I am saddened by the death of Jerry Brown. I am discouraged that his death is the result of poor decisions made by his close friend who now faces manslaughter charges.
In talking about this tragedy, former Indianapolis Colts coach Tony Dungy spoke about the need to discuss life choices with players, and with one's own children. He related how he had met a young man years earlier who had gone to prison for nine years on vehicular homicide charges. This man told Coach Dungy that those nine years were nothing compared to waking up every morning knowing that he had been responsible for the death of three people. Coach had to have him speak to the team - an ultimate lesson from horrible experience.
When I learned of Brown's death, I spoke to my ten-year-old son. These moments are not ones to let slip by without having a discussion, a preventative good that can come from something so senseless.
"Can you imagine carrying around that guilt for the rest of your life?" I said to my son. "Knowing that you had killed someone by your stupid decisions?"
My husband also pointed out that now the man responsible, Josh Brent, would go to prison for his mistake.
This is not a new topic, though we speak of different lives being affected. After our car accident this fall, I asked my husband to speak to our two eldest, who had not been in the van, about the motorcyclist who hit us and the circumstances that led up to his death. The conversation was a lengthy one, but my children will not forget it. They know the impact.
He had been in a minor accident just minutes before ours and had fled that scene before he made the decision to run the red light at the intersection where I was preparing to turn left. When his motorcycle hit the front of our van at such a high speed, he and his bike were thrown. He was not wearing a helmet.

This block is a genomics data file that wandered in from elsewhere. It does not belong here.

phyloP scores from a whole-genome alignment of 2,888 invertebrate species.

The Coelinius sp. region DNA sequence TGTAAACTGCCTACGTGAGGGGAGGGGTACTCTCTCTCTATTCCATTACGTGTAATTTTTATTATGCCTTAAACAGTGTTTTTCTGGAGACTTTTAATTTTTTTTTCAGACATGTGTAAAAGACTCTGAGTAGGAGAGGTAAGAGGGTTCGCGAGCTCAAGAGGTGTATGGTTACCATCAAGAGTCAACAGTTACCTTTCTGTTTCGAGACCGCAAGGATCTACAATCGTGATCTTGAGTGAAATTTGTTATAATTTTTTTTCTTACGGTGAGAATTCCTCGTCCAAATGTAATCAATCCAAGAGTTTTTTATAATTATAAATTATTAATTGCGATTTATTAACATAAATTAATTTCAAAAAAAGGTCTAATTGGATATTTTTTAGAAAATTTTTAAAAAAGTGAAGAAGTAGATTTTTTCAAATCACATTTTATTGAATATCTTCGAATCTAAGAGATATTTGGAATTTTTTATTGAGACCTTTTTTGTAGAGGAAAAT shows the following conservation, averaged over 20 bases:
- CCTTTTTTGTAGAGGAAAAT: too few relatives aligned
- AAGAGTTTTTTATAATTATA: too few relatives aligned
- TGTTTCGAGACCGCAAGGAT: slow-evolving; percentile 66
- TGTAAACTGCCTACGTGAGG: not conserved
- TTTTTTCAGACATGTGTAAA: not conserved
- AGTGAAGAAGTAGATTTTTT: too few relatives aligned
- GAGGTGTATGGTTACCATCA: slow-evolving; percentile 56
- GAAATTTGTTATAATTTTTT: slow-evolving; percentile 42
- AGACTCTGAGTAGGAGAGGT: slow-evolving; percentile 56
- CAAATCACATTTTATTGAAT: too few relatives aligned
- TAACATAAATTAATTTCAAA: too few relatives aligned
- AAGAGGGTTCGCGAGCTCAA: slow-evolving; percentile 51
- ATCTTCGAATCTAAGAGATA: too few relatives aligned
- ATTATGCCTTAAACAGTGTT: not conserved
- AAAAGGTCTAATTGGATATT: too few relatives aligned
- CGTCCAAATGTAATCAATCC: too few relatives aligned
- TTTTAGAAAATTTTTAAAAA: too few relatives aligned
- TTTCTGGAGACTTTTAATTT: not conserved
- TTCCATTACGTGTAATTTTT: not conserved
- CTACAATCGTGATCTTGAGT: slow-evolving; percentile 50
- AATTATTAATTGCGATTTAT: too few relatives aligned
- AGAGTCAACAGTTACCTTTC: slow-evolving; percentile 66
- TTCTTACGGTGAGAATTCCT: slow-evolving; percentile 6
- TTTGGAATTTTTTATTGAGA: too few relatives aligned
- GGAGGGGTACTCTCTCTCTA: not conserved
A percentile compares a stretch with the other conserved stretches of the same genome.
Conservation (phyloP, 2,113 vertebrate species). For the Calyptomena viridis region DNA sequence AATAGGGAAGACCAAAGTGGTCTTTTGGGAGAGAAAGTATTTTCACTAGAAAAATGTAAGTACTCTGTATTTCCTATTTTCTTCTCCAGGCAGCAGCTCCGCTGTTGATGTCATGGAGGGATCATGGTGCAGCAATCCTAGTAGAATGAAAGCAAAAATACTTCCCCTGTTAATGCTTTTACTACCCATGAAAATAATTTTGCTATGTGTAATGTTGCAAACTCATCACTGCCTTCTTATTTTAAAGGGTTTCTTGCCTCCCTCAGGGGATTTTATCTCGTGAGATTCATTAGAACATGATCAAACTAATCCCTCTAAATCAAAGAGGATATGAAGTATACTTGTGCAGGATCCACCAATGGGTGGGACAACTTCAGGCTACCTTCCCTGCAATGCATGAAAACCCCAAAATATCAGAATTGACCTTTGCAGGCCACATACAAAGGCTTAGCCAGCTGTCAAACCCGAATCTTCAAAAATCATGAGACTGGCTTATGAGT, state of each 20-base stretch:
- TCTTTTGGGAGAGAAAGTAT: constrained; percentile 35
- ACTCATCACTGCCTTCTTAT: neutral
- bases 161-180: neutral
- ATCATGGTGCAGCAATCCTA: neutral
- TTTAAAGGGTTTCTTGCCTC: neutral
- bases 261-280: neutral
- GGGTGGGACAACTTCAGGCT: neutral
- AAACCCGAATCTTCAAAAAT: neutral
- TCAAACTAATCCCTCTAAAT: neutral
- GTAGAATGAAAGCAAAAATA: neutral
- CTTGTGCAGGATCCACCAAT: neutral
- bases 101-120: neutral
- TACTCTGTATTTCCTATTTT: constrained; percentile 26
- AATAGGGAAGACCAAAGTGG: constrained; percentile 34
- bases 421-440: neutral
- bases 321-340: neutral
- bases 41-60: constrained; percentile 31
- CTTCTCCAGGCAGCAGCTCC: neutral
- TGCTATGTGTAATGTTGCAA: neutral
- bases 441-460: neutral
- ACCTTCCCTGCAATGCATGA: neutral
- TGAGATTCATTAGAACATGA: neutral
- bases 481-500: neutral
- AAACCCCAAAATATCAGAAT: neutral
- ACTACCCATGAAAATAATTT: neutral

It devastates me that he died. It devastates me that I was involved in an accident that ended a life when I wish to do harm to no one. And, as I recently told my closest friends, I feel that I now have a responsibility to mourn that man all my life, though my sorrow must be far less than what his family and friends feel.
Lives are forever altered by split-second decisions which is why we must give our children the tools to be circumspect in the face of temptation. Sometimes, no matter how badly we wish it for someone, there are no second (or third or fourth) chances. I do not see a motorcycle now without thinking about a bulky black bike lying on the pavement. Certainly I will never gaze at some tough motorcyclist wearing no helmet without righteous anger that the state of Arizona has no law requiring him to wear one. And when, as happened just this week, traffic becomes congested at an odd time and someone mentions that it's because of a bad motorcycle accident, I will be reminded and grieve all over again for the man who hit me and for all the people affected by a fresh tragedy.
I am sad now about something very particular. But I cannot imagine the sadness Josh Brent will carry, because he chose to drive impaired.